Requesting A California Special Education Assessment


Federal and state laws require that public schools in California provide education to all children in the state regardless of disabilities. School districts are responsible for implementing and continuing special education programs which meet state and federal standards in order to serve children with physical disabilities, emotional disabilities or other needs which would require a special education curriculum or resources. For many parents, the first step at ensuring that their child receives the educational support they need at school in order to succeed is the completion of a California special education assessment. If you have had trouble with this process, you don’t have to go it alone. Call the Kosnett Law firm today to speak to one of our experienced special education legal professionals. We can be reached online or at (310) 751-0446 and we are proud to aggressively advocate for parents and children across the state of California and the country.

What is a special education assessment?

Under the California Education Code, Section 56300 and 301, California school districts have the legal obligation to “identify, locate and evaluate” all children with disabilities who may be eligible for special education services. A special education assessment is a formal part of the “evaluate” obligation schools have under California law. California state law requires that your school district give you an individual assessment plan for your child within 15 days of their receipt of a letter requesting an assessment (more on that below). You then have 15 days to respond to or approve of the assessment plan offered by the district, and once approved by a parent, the district has 60 days (including days that school is not in session) in which to complete the assessment.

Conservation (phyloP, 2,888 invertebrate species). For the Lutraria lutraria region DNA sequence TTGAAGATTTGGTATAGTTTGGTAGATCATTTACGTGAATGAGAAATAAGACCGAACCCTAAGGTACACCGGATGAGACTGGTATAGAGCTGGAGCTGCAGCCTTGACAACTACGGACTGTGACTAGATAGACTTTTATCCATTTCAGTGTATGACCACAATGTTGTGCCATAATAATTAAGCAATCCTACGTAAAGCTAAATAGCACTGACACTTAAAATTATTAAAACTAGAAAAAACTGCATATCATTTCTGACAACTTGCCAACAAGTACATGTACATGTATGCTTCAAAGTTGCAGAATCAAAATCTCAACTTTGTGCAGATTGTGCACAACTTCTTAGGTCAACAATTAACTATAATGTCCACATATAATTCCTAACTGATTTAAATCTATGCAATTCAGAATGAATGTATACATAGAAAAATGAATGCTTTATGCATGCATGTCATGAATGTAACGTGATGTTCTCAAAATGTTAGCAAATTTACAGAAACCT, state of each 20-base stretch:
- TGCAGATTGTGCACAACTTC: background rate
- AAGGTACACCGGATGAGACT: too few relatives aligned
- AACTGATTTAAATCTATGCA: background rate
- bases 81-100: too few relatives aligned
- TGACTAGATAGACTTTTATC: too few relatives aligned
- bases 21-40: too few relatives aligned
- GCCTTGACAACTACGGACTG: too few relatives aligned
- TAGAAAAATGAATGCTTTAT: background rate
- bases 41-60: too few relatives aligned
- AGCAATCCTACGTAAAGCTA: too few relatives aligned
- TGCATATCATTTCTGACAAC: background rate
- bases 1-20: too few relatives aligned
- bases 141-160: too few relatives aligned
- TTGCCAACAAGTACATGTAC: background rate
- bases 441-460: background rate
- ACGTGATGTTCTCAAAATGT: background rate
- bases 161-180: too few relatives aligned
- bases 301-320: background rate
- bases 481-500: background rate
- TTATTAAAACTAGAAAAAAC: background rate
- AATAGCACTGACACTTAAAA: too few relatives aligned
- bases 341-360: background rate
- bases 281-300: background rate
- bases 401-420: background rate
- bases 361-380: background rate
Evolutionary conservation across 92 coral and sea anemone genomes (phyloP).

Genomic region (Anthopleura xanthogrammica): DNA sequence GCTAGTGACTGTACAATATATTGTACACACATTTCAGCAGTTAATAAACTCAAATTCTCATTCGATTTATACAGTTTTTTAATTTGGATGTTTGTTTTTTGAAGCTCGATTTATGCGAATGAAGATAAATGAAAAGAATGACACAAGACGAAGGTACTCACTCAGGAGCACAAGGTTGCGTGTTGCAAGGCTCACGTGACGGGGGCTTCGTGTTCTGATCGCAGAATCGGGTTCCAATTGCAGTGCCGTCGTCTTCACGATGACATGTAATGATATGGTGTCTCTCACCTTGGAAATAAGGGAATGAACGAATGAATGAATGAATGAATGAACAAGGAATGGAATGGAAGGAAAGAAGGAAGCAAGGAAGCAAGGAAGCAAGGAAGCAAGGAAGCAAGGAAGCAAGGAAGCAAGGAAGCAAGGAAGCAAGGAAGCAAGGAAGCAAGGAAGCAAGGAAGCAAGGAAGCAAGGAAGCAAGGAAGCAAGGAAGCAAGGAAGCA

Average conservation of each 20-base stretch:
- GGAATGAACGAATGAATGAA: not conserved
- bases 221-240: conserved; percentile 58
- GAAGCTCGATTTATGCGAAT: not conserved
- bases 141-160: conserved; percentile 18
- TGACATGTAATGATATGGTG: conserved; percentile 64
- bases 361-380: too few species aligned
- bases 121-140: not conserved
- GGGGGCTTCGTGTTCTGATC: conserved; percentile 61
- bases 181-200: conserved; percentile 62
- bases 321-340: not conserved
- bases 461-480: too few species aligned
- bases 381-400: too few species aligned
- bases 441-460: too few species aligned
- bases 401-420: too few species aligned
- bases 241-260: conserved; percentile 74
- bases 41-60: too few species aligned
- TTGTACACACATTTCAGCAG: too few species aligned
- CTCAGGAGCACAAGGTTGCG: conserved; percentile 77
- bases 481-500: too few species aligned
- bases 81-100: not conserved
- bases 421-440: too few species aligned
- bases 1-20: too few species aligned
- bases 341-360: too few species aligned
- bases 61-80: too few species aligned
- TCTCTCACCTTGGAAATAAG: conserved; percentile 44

How do I request a special education assessment for my child?

In order to request a special education assessment you’ll need to draft a request letter (please note that there is one letter required for children over the age of 3, and a separate early intervention letter required for children under the age of 3).

The letter will need to outline your child’s name, school information and that you are requesting a comprehensive assessment to be performed in order to determine if your child is eligible for special education services under the Disabilities Education Act or Section 504 of the Rehabilitation Act of 1973. The letter will also need to detail out the reason(s) you are requesting the evaluation and any official diagnoses received from medical professionals.

These letters can sometimes be difficult to draft, and school districts may not always follow up with parents as they should, which is why it’s important to involve a local and experienced education and special education lawyer as early as you can in the process. Kosnett Law firm is here to advocate for you and your child.

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